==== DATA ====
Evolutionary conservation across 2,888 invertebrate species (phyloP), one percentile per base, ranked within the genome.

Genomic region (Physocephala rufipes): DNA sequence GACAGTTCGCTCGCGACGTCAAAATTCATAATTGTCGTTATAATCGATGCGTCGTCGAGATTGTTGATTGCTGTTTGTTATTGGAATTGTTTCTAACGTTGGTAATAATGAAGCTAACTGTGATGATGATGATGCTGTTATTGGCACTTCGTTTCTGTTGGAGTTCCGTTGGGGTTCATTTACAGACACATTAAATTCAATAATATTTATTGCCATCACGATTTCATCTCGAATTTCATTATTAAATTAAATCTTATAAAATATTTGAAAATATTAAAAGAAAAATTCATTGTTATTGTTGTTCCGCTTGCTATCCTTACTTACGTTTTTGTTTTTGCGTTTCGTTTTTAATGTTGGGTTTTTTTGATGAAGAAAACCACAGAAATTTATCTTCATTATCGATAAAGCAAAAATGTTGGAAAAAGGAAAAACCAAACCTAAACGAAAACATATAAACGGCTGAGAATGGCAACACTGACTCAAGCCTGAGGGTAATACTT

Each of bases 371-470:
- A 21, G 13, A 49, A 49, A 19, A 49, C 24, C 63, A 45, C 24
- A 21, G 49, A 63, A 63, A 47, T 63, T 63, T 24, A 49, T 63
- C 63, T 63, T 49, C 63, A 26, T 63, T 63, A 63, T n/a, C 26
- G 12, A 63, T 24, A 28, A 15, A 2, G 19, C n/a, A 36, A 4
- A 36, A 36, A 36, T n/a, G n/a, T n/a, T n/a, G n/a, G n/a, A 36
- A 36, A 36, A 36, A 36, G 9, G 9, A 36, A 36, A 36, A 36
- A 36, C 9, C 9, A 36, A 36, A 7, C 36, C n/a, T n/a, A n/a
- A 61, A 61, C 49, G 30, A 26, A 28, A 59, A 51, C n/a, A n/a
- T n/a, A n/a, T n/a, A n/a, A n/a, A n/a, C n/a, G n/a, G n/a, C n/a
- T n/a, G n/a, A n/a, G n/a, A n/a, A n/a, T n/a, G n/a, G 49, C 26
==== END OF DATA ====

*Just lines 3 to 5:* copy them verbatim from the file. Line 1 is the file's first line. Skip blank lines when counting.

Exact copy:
Each of bases 371-470:
- A 21, G 13, A 49, A 49, A 19, A 49, C 24, C 63, A 45, C 24
- A 21, G 49, A 63, A 63, A 47, T 63, T 63, T 24, A 49, T 63